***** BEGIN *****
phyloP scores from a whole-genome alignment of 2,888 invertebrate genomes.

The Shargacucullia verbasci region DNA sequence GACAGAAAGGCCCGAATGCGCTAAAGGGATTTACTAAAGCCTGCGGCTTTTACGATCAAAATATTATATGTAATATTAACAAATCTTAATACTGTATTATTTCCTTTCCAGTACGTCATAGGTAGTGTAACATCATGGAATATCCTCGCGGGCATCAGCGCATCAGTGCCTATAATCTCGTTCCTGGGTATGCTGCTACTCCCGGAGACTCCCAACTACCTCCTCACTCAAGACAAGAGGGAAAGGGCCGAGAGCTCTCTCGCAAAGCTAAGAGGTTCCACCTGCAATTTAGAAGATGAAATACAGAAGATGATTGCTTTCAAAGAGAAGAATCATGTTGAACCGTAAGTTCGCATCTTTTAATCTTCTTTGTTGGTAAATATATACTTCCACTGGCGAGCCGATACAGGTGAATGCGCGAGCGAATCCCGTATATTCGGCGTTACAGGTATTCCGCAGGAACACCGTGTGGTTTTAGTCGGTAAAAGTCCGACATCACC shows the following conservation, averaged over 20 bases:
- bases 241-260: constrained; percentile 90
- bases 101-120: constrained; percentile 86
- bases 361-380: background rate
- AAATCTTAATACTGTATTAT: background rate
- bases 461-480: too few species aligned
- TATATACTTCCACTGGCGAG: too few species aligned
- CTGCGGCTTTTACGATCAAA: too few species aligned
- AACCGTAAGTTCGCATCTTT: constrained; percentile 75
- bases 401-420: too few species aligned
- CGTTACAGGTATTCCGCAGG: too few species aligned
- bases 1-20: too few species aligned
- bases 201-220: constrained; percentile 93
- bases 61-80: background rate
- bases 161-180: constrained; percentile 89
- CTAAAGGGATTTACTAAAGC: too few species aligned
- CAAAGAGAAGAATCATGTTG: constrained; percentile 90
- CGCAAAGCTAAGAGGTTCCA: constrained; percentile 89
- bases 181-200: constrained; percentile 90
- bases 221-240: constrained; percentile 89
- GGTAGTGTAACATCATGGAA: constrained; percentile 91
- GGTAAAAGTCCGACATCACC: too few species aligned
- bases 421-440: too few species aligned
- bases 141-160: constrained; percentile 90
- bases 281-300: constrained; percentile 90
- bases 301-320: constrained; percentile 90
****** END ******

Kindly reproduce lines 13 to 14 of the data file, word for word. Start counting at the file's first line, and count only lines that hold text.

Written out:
- bases 1-20: too few species aligned
- bases 201-220: constrained; percentile 93